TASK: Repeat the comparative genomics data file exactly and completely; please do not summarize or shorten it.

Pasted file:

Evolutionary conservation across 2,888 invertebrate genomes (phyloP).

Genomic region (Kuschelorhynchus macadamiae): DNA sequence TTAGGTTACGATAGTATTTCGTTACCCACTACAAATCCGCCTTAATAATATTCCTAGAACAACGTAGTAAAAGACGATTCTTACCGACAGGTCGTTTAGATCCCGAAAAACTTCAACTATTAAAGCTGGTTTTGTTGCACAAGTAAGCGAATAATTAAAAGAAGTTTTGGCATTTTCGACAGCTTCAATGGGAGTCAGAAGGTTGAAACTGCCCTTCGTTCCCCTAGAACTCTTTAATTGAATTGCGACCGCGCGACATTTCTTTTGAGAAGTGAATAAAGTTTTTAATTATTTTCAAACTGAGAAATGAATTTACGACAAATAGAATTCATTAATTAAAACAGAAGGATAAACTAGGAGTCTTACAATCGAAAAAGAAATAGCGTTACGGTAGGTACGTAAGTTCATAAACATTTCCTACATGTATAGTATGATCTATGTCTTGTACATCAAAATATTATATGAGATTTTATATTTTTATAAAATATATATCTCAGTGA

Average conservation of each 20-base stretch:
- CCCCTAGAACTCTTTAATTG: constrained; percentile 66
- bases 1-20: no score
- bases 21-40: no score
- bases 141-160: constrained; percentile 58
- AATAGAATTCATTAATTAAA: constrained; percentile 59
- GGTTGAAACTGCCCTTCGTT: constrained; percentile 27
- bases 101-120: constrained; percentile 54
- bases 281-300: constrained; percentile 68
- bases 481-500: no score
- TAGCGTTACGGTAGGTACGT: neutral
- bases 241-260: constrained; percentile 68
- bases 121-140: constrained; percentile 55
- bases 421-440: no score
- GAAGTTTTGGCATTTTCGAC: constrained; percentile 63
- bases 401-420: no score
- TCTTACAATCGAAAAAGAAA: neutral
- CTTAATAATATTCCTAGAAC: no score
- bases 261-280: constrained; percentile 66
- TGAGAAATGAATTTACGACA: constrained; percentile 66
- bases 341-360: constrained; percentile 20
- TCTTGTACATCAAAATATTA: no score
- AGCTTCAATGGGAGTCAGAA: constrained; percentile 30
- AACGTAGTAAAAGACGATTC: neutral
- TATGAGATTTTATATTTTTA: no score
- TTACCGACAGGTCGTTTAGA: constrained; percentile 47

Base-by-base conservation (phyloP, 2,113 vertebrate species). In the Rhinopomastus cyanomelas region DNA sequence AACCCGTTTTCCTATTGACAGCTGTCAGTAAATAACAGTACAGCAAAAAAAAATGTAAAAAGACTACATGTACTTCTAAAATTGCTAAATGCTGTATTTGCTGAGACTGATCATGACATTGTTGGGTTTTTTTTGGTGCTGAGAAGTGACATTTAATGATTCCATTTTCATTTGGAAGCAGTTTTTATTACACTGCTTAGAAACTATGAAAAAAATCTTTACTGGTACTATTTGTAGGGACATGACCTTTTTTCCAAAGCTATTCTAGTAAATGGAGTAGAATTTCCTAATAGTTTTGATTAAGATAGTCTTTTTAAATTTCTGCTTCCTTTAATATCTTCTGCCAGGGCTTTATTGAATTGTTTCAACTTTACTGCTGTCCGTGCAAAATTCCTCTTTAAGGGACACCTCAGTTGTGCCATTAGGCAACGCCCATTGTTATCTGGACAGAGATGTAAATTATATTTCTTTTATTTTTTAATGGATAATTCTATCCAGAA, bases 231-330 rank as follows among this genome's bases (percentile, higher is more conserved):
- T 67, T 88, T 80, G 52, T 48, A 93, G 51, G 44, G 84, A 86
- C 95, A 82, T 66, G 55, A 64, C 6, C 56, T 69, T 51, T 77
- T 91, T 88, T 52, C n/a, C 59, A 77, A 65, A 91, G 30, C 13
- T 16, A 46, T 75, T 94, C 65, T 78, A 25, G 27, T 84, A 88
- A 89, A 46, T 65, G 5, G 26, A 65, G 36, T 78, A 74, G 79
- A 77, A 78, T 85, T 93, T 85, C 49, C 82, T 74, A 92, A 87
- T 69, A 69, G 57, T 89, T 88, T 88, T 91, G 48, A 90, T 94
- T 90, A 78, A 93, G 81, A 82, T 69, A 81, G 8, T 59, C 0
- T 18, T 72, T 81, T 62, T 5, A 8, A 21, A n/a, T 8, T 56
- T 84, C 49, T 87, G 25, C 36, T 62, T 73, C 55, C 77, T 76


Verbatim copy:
Evolutionary conservation across 2,888 invertebrate genomes (phyloP).

Genomic region (Kuschelorhynchus macadamiae): DNA sequence TTAGGTTACGATAGTATTTCGTTACCCACTACAAATCCGCCTTAATAATATTCCTAGAACAACGTAGTAAAAGACGATTCTTACCGACAGGTCGTTTAGATCCCGAAAAACTTCAACTATTAAAGCTGGTTTTGTTGCACAAGTAAGCGAATAATTAAAAGAAGTTTTGGCATTTTCGACAGCTTCAATGGGAGTCAGAAGGTTGAAACTGCCCTTCGTTCCCCTAGAACTCTTTAATTGAATTGCGACCGCGCGACATTTCTTTTGAGAAGTGAATAAAGTTTTTAATTATTTTCAAACTGAGAAATGAATTTACGACAAATAGAATTCATTAATTAAAACAGAAGGATAAACTAGGAGTCTTACAATCGAAAAAGAAATAGCGTTACGGTAGGTACGTAAGTTCATAAACATTTCCTACATGTATAGTATGATCTATGTCTTGTACATCAAAATATTATATGAGATTTTATATTTTTATAAAATATATATCTCAGTGA

Average conservation of each 20-base stretch:
- CCCCTAGAACTCTTTAATTG: constrained; percentile 66
- bases 1-20: no score
- bases 21-40: no score
- bases 141-160: constrained; percentile 58
- AATAGAATTCATTAATTAAA: constrained; percentile 59
- GGTTGAAACTGCCCTTCGTT: constrained; percentile 27
- bases 101-120: constrained; percentile 54
- bases 281-300: constrained; percentile 68
- bases 481-500: no score
- TAGCGTTACGGTAGGTACGT: neutral
- bases 241-260: constrained; percentile 68
- bases 121-140: constrained; percentile 55
- bases 421-440: no score
- GAAGTTTTGGCATTTTCGAC: constrained; percentile 63
- bases 401-420: no score
- TCTTACAATCGAAAAAGAAA: neutral
- CTTAATAATATTCCTAGAAC: no score
- bases 261-280: constrained; percentile 66
- TGAGAAATGAATTTACGACA: constrained; percentile 66
- bases 341-360: constrained; percentile 20
- TCTTGTACATCAAAATATTA: no score
- AGCTTCAATGGGAGTCAGAA: constrained; percentile 30
- AACGTAGTAAAAGACGATTC: neutral
- TATGAGATTTTATATTTTTA: no score
- TTACCGACAGGTCGTTTAGA: constrained; percentile 47

Base-by-base conservation (phyloP, 2,113 vertebrate species). In the Rhinopomastus cyanomelas region DNA sequence AACCCGTTTTCCTATTGACAGCTGTCAGTAAATAACAGTACAGCAAAAAAAAATGTAAAAAGACTACATGTACTTCTAAAATTGCTAAATGCTGTATTTGCTGAGACTGATCATGACATTGTTGGGTTTTTTTTGGTGCTGAGAAGTGACATTTAATGATTCCATTTTCATTTGGAAGCAGTTTTTATTACACTGCTTAGAAACTATGAAAAAAATCTTTACTGGTACTATTTGTAGGGACATGACCTTTTTTCCAAAGCTATTCTAGTAAATGGAGTAGAATTTCCTAATAGTTTTGATTAAGATAGTCTTTTTAAATTTCTGCTTCCTTTAATATCTTCTGCCAGGGCTTTATTGAATTGTTTCAACTTTACTGCTGTCCGTGCAAAATTCCTCTTTAAGGGACACCTCAGTTGTGCCATTAGGCAACGCCCATTGTTATCTGGACAGAGATGTAAATTATATTTCTTTTATTTTTTAATGGATAATTCTATCCAGAA, bases 231-330 rank as follows among this genome's bases (percentile, higher is more conserved):
- T 67, T 88, T 80, G 52, T 48, A 93, G 51, G 44, G 84, A 86
- C 95, A 82, T 66, G 55, A 64, C 6, C 56, T 69, T 51, T 77
- T 91, T 88, T 52, C n/a, C 59, A 77, A 65, A 91, G 30, C 13
- T 16, A 46, T 75, T 94, C 65, T 78, A 25, G 27, T 84, A 88
- A 89, A 46, T 65, G 5, G 26, A 65, G 36, T 78, A 74, G 79
- A 77, A 78, T 85, T 93, T 85, C 49, C 82, T 74, A 92, A 87
- T 69, A 69, G 57, T 89, T 88, T 88, T 91, G 48, A 90, T 94
- T 90, A 78, A 93, G 81, A 82, T 69, A 81, G 8, T 59, C 0
- T 18, T 72, T 81, T 62, T 5, A 8, A 21, A n/a, T 8, T 56
- T 84, C 49, T 87, G 25, C 36, T 62, T 73, C 55, C 77, T 76